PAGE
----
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Eminent Pain

Eminent domain is on the loose, but lawmakers are out to rein it in. As a matter of fact, according to UPI, 39 states want to limit the federal government's power to confiscate private property and turn it over to developers for the sake of "economic progress." This is crucial to a business like self-storage, which could easily fall prey in this little hunt.


Last June, the U.S. Supreme Court ruled in favor of New London, Conn., which wished to seize several working-class homes and give the land to a private developer. Turns out pharmaceutical company Pfizer wanted to build a hotel/marina/health club. Thanks to eminent domain, it got its wish.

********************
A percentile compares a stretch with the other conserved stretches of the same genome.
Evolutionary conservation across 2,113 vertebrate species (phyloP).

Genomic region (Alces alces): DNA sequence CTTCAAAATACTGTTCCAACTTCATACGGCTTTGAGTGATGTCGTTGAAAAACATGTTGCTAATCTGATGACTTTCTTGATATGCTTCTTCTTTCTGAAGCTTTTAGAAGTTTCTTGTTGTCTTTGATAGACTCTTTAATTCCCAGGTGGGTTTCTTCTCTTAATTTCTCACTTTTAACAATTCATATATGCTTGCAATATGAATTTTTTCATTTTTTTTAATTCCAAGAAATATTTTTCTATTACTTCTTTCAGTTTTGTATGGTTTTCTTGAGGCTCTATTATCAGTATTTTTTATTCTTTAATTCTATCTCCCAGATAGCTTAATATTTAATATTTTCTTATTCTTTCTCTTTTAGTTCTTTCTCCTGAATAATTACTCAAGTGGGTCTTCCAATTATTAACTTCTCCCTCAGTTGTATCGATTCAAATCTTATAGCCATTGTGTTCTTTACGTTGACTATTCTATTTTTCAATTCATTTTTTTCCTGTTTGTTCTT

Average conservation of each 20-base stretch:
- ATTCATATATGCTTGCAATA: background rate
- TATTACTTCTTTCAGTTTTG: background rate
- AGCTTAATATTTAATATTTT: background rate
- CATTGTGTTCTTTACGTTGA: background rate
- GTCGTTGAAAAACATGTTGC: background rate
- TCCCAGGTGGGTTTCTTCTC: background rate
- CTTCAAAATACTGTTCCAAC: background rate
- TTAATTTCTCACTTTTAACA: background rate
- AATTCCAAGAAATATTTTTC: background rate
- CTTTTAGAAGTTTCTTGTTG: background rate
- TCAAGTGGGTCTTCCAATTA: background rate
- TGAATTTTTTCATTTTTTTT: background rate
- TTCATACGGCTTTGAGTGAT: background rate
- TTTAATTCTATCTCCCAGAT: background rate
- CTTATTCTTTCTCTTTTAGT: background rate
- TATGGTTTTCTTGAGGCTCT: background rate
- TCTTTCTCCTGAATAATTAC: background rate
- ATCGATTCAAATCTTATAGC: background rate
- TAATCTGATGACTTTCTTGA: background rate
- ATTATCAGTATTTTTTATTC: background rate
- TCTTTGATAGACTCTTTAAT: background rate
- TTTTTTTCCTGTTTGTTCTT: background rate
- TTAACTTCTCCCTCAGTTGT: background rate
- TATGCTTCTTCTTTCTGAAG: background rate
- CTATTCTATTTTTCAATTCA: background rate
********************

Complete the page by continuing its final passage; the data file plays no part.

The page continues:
But there is hope. Alabama, Delaware and Texas have passed laws to limit ED, and another 36 states have proposed related legislation and amendments. In today's Arizona news, we see legislators pushing to add matching House and Senate measures to the November ballot as early as this week, which will ask voters to halt ED abuse by city governments.


As I read through the news history of this critical issue, I see ED proponents argue the practice has had positive effects. For example, they claim it has paved the way for interstate highways, energy resources and other "public benefits." Two Phoenix mayors expressed concern that the proposed Arizona ED measures go beyond the issue at hand and could potentially lead to lawsuits involving any zoning decisions that affect property value.


Some of our readers may agree, though I've yet to encounter a storage operator who wasn't at least concerned about this threat. What are your thoughts here? I'd love to hear from storage owners who may be grappling with a current ED issue.


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